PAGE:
Thinking Will Make it So

I'd like to thank you... with all my heart because you enabled me to become an ABC sharpshooter," wrote Hans-Peter Balzmann, 45, in German. "This deserves a celebration to which I would like to invite you... Hopefully there will be an opportunity soon."

It wasn't the most flowery letter that Niels Birbaumer, a neurobiologist at Germany's University of Tubingen, had ever received, and far from the most verbose. But there was a reason Balzmann kept his prose spare. The former lawyer suffers from such severe amyotrophic lateral sclerosis (ALS, or Lou Gehrig's disease) that for the last four years he has relied on a respirator and a feeding tube. Worst of all, locked within his paralyzed body is a perfectly sentient mind, like a caged bird that knew freedom once and never will again. Or so it seemed. Now Balzmann and six other Tubingen patients are learning to communicate through sheer brainpower, the scientists report this week in the journal Nature. Using the aptly named "thought translation device," patients amplify and dampen their brain waves in a way that allows them to select letters on a video screen and spell out messages. "For the first time," says Birbaumer, "we have shown that it is possible to communicate with nothing but one's own brain" (and, to be fair, a pile of electronics), "and to escape, at least verbally, the locked-in state."

It has long been a dream of brain researchers to harness the power of mind to move matter. Although bending spoons is just a parlor trick, thoughts, intentions and memories are not mere will-o'-the-wisps, ephemera with no physicality. They are, instead, electrical signals. As such, they are easily picked up by an electroencephalograph (EEG). In just the last few months, neuroscientists have racked up a string of successes translating brain waves into action. Last March a patient paralyzed from the neck down by a stroke had two electrodes implanted in his brain's motor cortex, the region that controls muscle movement. Developed by Dr. Philip Kennedy of Emory University, the electrode receives electrical signals generated whenever the man thinks about moving his hand, tongue or eye. Sensors on his scalp pick up the signals, amplify them and shoot them over to a computer, which translates them into movements of a cursor on a nearby computer screen. The man can now spell, or hit icons for "I'm cold." At Caltech, researchers led by Richard Andersen and Krishna Shenoy will soon implant an electrode in the part of a monkey's brain called the parietal lobes. That's where intentions arise. If all goes well, the electrode will pick up the monkey's determination to move a limb displayed on a video screen. Andersen hopes to implant an electrode in a human, probably next year. "Our hope," he says, "is to let patients interact with the world just by thinking."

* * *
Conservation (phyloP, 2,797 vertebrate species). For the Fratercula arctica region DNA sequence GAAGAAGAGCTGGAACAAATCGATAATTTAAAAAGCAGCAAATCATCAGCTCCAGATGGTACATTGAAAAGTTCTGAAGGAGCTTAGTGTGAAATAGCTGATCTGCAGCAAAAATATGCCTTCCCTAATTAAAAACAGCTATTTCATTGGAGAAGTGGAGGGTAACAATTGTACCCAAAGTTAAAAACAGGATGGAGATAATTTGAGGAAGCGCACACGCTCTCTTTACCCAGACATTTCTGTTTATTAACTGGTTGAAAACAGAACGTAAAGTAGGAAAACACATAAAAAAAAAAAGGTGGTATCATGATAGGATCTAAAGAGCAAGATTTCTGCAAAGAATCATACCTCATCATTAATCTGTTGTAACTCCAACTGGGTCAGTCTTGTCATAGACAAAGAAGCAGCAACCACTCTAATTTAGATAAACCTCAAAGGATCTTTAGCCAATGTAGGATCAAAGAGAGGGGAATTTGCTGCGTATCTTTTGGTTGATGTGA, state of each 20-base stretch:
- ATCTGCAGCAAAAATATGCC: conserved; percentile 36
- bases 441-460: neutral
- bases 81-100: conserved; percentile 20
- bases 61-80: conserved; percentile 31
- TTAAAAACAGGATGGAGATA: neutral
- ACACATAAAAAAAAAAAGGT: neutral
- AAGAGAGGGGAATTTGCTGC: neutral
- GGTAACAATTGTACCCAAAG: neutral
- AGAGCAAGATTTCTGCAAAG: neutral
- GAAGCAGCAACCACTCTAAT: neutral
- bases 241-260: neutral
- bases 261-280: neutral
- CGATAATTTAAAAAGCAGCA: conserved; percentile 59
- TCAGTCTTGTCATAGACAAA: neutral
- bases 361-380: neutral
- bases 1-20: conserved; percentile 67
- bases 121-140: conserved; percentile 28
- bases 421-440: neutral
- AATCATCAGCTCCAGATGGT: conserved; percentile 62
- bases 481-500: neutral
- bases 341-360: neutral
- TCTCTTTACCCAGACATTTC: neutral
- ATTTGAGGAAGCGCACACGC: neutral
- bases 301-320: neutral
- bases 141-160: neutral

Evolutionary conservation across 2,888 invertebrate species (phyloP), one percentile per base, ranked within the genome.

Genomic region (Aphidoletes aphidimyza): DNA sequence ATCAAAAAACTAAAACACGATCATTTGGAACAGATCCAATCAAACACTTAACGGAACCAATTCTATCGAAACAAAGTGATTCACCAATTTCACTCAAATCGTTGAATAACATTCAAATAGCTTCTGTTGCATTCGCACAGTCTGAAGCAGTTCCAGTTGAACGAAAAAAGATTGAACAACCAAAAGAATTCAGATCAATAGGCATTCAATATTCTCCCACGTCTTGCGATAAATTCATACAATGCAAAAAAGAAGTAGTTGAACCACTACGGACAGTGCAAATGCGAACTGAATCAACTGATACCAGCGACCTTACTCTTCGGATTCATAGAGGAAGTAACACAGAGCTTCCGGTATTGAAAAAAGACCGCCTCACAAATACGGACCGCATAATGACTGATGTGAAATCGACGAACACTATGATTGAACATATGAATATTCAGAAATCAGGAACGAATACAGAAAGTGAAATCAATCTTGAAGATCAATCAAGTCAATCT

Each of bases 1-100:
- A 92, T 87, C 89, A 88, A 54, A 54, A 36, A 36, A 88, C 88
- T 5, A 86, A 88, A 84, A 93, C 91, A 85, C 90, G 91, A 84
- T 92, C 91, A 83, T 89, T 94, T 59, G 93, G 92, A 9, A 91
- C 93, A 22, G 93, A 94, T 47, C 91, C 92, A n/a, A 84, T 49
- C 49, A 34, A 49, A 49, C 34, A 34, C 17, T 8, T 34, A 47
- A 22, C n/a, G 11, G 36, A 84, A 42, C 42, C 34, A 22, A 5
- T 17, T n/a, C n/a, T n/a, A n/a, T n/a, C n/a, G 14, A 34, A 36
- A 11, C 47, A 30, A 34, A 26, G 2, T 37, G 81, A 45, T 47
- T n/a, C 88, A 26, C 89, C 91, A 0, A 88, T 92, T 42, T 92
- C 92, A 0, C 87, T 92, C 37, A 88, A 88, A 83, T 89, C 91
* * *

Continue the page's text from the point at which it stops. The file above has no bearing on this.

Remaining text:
The Tubingen team's triumph was to do that without electrode-implanting brain surgery. Instead, they place one electrode behind the patient's ear and one on the scalp. The electrodes detect brain waves. Wires carry the electrical signals to an EEG, which plucks out a single type of wave from a sea of noise as a mother picks out her child's voice from the playground cacophony. The wave is called a slow cortical potential. It takes hundreds of hours of practice, but after painstaking training patients learn to modulate this wave: when they hear an audio tone, they concentrate on changing the strength of this brain wave through a technique that neuroscientist Edward Taub of the University of Alabama at Birmingham calls passive attention. Although he can't describe precisely how the patients do it, "somehow they learn to put their [brain waves] under voluntary control." Once they do, they're ready to spell, by choosing letters from those displayed on a video screen (graphic).

Birbaumer is trying to speed up the system, now about two characters per minute. But the scientists have dreams beyond the ABCs. "If someone can learn to control the amplitude [of his brain wave]," says Taub, "that response can operate any aspect of the environment a programmer can hook up." In other words, the electronics can be wired so that the brain wave controls light switches, or window blinds, or a wheelchair. Even more visionary is the possibility of going wireless. If the electronics are sensitive enough, they might be able to grab brain waves out of the air. And then thinking really will make it so.